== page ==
Among the 25 articles selected, nine studies were conducted in Malaysia, four in Thailand, four in China along the border with Myanmar, three in Cambodia, and two each in Indonesia, Lao PDR, and Vietnam (Table 1). All the studies examined directly used an indicator of malaria transmission in a region as their definition of risk. The studies used three indicators to measure the degree of malaria transmission: (1) the prevalence of malaria infection in the human population, (2) the prevalence of the parasite in the vector population, and (3) measures of vector abundance as proxy measures. The articles corresponding to each approach are discussed in turn. A summary of the articles is provided in Table 2.
The prevalence of infection in the human population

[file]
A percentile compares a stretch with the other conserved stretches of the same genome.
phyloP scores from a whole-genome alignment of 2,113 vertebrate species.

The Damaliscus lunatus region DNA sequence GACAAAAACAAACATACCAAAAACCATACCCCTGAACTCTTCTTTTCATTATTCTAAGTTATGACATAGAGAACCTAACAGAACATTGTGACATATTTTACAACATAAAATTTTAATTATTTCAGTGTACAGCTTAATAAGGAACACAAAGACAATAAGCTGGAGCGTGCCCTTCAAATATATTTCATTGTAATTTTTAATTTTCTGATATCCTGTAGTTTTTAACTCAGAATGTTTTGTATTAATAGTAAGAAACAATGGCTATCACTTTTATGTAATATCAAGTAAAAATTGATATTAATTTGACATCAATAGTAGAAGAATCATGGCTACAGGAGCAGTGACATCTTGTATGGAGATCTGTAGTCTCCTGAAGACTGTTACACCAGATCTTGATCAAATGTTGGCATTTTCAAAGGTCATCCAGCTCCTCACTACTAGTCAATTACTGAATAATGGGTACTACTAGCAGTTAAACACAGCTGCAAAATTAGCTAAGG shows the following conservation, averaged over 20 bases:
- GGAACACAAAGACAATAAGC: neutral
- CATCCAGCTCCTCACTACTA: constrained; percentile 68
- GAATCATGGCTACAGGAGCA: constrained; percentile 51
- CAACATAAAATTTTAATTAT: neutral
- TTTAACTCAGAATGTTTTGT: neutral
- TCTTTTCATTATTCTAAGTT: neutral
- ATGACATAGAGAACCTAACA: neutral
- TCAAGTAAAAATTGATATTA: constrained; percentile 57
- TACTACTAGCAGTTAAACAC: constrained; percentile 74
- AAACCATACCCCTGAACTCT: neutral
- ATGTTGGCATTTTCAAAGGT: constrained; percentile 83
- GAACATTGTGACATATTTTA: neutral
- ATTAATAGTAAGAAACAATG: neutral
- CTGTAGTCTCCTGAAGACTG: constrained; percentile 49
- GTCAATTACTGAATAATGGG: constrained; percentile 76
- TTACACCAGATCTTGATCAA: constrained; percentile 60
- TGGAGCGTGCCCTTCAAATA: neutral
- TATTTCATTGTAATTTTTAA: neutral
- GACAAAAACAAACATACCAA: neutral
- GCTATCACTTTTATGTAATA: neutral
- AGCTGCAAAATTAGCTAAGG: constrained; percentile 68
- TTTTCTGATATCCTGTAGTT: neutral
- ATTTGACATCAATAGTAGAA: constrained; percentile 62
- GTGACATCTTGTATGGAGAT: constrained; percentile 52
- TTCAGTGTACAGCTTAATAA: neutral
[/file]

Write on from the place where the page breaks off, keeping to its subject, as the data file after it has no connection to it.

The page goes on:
The prevalence of infection in the human population is typically expressed as the percentage of the sampled population infected, commonly detected through microscopy and malaria rapid diagnostic test (RDT). A variety of spatial and temporal granularities were used in measuring prevalence. In terms of spatial granularity, four articles reported the prevalence among households [9,10,11,12], seven reported the prevalence among villages [13,14,15,16,17,18,19], four reported the prevalence among districts [20,21,22,23], and one reported the prevalence among provinces . Three studies [25,26,27] reported the risk in terms of the number of cases at the village (hamlet) level without baseline population adjustment. The measures of the risk of infection also varied according to temporal granularity. Thirteen studies used yearly reports [9,10,11, 13, 14, 17,18,19, 22,23,24,25, 27], and six studies used monthly reports [12, 15, 16, 20, 21, 26]. There was no particular association between the spatial and temporal granularities.